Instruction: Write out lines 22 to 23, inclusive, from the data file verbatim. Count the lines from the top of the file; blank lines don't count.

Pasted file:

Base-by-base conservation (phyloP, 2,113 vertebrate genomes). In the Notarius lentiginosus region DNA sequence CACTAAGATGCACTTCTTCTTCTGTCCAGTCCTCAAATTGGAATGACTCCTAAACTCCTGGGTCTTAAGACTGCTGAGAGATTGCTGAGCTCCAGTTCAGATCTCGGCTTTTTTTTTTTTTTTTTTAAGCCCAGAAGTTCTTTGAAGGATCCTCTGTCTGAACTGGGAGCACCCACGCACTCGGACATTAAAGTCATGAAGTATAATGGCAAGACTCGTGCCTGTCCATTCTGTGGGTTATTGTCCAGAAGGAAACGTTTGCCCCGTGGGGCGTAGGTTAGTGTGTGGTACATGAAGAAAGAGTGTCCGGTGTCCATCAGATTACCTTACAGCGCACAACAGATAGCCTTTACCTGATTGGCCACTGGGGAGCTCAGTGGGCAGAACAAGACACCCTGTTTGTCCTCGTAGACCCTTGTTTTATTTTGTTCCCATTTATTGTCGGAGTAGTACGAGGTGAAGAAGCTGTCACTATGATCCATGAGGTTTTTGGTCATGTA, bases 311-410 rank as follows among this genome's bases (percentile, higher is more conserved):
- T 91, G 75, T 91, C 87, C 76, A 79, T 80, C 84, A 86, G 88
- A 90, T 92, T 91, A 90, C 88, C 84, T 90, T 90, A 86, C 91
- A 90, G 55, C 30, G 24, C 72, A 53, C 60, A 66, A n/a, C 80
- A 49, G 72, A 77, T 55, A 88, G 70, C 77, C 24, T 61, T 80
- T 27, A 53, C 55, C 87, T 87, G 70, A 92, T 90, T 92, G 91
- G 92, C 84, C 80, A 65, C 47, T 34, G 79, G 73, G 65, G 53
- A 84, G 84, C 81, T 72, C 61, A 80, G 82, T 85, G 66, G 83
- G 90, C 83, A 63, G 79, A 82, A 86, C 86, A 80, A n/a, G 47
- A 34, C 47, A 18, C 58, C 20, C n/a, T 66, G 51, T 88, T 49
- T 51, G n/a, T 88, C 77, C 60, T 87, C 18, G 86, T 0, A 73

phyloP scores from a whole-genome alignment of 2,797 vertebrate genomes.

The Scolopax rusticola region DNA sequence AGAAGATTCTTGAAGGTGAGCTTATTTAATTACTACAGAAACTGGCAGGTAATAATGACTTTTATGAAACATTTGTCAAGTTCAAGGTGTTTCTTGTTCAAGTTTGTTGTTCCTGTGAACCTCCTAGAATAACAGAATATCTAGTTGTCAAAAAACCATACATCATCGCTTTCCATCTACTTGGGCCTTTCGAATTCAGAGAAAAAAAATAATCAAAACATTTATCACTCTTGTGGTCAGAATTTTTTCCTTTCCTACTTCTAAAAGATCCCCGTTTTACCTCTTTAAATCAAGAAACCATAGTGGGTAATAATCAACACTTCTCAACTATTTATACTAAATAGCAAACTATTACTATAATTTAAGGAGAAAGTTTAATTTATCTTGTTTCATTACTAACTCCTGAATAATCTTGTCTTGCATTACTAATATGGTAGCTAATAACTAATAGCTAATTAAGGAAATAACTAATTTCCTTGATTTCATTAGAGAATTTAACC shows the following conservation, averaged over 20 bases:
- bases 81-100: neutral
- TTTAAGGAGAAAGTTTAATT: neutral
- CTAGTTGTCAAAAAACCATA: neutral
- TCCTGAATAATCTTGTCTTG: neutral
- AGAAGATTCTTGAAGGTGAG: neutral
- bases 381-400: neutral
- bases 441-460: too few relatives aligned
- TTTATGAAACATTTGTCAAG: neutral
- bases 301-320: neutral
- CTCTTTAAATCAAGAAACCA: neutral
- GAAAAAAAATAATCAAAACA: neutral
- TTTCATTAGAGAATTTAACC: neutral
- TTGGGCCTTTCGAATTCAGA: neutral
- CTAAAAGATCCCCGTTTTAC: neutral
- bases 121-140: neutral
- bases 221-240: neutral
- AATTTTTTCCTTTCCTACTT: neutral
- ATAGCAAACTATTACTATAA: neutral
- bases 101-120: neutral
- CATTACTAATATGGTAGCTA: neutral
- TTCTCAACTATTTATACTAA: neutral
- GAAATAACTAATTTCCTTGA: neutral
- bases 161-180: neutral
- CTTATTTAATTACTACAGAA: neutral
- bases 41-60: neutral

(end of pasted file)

- bases 301-320: neutral
- CTCTTTAAATCAAGAAACCA: neutral